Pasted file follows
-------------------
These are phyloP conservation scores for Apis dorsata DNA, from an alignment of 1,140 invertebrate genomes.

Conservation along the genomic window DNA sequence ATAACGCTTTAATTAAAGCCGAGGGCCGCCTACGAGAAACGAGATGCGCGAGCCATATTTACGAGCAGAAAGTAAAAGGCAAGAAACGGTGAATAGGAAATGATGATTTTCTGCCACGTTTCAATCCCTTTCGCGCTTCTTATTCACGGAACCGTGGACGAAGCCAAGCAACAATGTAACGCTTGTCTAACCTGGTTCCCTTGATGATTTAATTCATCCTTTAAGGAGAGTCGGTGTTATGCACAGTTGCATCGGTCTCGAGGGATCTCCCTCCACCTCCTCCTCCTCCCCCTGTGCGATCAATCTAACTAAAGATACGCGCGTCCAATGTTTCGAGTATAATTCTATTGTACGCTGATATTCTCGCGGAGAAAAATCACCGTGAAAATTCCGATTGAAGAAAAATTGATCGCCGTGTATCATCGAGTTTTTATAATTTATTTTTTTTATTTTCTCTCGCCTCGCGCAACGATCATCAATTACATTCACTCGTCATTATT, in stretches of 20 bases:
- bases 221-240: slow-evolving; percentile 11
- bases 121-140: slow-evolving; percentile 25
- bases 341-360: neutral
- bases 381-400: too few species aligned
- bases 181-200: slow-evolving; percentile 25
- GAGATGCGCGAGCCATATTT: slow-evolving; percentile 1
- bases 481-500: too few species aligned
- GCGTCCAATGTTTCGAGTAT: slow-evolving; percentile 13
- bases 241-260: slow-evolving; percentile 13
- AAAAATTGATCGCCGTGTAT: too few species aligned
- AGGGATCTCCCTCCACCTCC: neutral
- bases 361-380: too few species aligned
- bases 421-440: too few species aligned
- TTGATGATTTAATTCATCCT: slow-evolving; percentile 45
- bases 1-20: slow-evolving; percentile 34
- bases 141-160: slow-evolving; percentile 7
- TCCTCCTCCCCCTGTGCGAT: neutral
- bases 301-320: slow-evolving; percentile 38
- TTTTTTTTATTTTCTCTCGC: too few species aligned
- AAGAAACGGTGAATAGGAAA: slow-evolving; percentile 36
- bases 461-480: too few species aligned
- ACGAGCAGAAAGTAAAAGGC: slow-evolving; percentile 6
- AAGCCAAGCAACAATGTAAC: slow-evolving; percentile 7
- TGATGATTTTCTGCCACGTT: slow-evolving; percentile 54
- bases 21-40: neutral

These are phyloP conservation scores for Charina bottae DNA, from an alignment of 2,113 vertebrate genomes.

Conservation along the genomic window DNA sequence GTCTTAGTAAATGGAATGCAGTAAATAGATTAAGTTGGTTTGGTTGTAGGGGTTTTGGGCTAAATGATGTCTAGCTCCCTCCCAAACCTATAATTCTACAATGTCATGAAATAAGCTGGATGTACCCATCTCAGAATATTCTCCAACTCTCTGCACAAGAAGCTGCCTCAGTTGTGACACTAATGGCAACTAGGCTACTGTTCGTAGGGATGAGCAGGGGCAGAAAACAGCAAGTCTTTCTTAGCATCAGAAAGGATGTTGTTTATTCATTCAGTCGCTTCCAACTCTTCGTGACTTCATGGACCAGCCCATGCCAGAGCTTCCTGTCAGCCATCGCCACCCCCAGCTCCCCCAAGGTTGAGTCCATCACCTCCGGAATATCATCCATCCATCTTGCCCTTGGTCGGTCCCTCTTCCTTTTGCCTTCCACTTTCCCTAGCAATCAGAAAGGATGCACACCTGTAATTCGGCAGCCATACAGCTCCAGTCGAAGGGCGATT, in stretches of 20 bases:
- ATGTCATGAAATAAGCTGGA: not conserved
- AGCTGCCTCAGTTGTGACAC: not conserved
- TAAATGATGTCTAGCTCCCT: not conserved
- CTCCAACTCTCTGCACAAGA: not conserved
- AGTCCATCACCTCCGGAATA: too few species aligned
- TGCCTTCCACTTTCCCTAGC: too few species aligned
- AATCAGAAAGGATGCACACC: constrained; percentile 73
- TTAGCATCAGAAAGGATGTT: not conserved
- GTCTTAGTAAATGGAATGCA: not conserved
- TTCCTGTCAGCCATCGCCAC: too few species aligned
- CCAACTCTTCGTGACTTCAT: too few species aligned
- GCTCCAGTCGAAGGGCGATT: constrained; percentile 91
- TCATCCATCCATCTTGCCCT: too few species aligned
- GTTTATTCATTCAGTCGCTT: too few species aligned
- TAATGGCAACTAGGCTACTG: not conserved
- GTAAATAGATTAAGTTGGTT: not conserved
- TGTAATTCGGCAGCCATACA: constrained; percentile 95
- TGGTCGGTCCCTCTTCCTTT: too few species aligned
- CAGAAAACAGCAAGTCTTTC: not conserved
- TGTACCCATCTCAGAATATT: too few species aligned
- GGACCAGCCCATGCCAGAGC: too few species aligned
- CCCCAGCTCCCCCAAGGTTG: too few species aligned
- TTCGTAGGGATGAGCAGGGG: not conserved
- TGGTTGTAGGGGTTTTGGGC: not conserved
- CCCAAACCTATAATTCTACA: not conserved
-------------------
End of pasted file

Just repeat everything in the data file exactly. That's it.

These are phyloP conservation scores for Apis dorsata DNA, from an alignment of 1,140 invertebrate genomes.

Conservation along the genomic window DNA sequence ATAACGCTTTAATTAAAGCCGAGGGCCGCCTACGAGAAACGAGATGCGCGAGCCATATTTACGAGCAGAAAGTAAAAGGCAAGAAACGGTGAATAGGAAATGATGATTTTCTGCCACGTTTCAATCCCTTTCGCGCTTCTTATTCACGGAACCGTGGACGAAGCCAAGCAACAATGTAACGCTTGTCTAACCTGGTTCCCTTGATGATTTAATTCATCCTTTAAGGAGAGTCGGTGTTATGCACAGTTGCATCGGTCTCGAGGGATCTCCCTCCACCTCCTCCTCCTCCCCCTGTGCGATCAATCTAACTAAAGATACGCGCGTCCAATGTTTCGAGTATAATTCTATTGTACGCTGATATTCTCGCGGAGAAAAATCACCGTGAAAATTCCGATTGAAGAAAAATTGATCGCCGTGTATCATCGAGTTTTTATAATTTATTTTTTTTATTTTCTCTCGCCTCGCGCAACGATCATCAATTACATTCACTCGTCATTATT, in stretches of 20 bases:
- bases 221-240: slow-evolving; percentile 11
- bases 121-140: slow-evolving; percentile 25
- bases 341-360: neutral
- bases 381-400: too few species aligned
- bases 181-200: slow-evolving; percentile 25
- GAGATGCGCGAGCCATATTT: slow-evolving; percentile 1
- bases 481-500: too few species aligned
- GCGTCCAATGTTTCGAGTAT: slow-evolving; percentile 13
- bases 241-260: slow-evolving; percentile 13
- AAAAATTGATCGCCGTGTAT: too few species aligned
- AGGGATCTCCCTCCACCTCC: neutral
- bases 361-380: too few species aligned
- bases 421-440: too few species aligned
- TTGATGATTTAATTCATCCT: slow-evolving; percentile 45
- bases 1-20: slow-evolving; percentile 34
- bases 141-160: slow-evolving; percentile 7
- TCCTCCTCCCCCTGTGCGAT: neutral
- bases 301-320: slow-evolving; percentile 38
- TTTTTTTTATTTTCTCTCGC: too few species aligned
- AAGAAACGGTGAATAGGAAA: slow-evolving; percentile 36
- bases 461-480: too few species aligned
- ACGAGCAGAAAGTAAAAGGC: slow-evolving; percentile 6
- AAGCCAAGCAACAATGTAAC: slow-evolving; percentile 7
- TGATGATTTTCTGCCACGTT: slow-evolving; percentile 54
- bases 21-40: neutral

These are phyloP conservation scores for Charina bottae DNA, from an alignment of 2,113 vertebrate genomes.

Conservation along the genomic window DNA sequence GTCTTAGTAAATGGAATGCAGTAAATAGATTAAGTTGGTTTGGTTGTAGGGGTTTTGGGCTAAATGATGTCTAGCTCCCTCCCAAACCTATAATTCTACAATGTCATGAAATAAGCTGGATGTACCCATCTCAGAATATTCTCCAACTCTCTGCACAAGAAGCTGCCTCAGTTGTGACACTAATGGCAACTAGGCTACTGTTCGTAGGGATGAGCAGGGGCAGAAAACAGCAAGTCTTTCTTAGCATCAGAAAGGATGTTGTTTATTCATTCAGTCGCTTCCAACTCTTCGTGACTTCATGGACCAGCCCATGCCAGAGCTTCCTGTCAGCCATCGCCACCCCCAGCTCCCCCAAGGTTGAGTCCATCACCTCCGGAATATCATCCATCCATCTTGCCCTTGGTCGGTCCCTCTTCCTTTTGCCTTCCACTTTCCCTAGCAATCAGAAAGGATGCACACCTGTAATTCGGCAGCCATACAGCTCCAGTCGAAGGGCGATT, in stretches of 20 bases:
- ATGTCATGAAATAAGCTGGA: not conserved
- AGCTGCCTCAGTTGTGACAC: not conserved
- TAAATGATGTCTAGCTCCCT: not conserved
- CTCCAACTCTCTGCACAAGA: not conserved
- AGTCCATCACCTCCGGAATA: too few species aligned
- TGCCTTCCACTTTCCCTAGC: too few species aligned
- AATCAGAAAGGATGCACACC: constrained; percentile 73
- TTAGCATCAGAAAGGATGTT: not conserved
- GTCTTAGTAAATGGAATGCA: not conserved
- TTCCTGTCAGCCATCGCCAC: too few species aligned
- CCAACTCTTCGTGACTTCAT: too few species aligned
- GCTCCAGTCGAAGGGCGATT: constrained; percentile 91
- TCATCCATCCATCTTGCCCT: too few species aligned
- GTTTATTCATTCAGTCGCTT: too few species aligned
- TAATGGCAACTAGGCTACTG: not conserved
- GTAAATAGATTAAGTTGGTT: not conserved
- TGTAATTCGGCAGCCATACA: constrained; percentile 95
- TGGTCGGTCCCTCTTCCTTT: too few species aligned
- CAGAAAACAGCAAGTCTTTC: not conserved
- TGTACCCATCTCAGAATATT: too few species aligned
- GGACCAGCCCATGCCAGAGC: too few species aligned
- CCCCAGCTCCCCCAAGGTTG: too few species aligned
- TTCGTAGGGATGAGCAGGGG: not conserved
- TGGTTGTAGGGGTTTTGGGC: not conserved
- CCCAAACCTATAATTCTACA: not conserved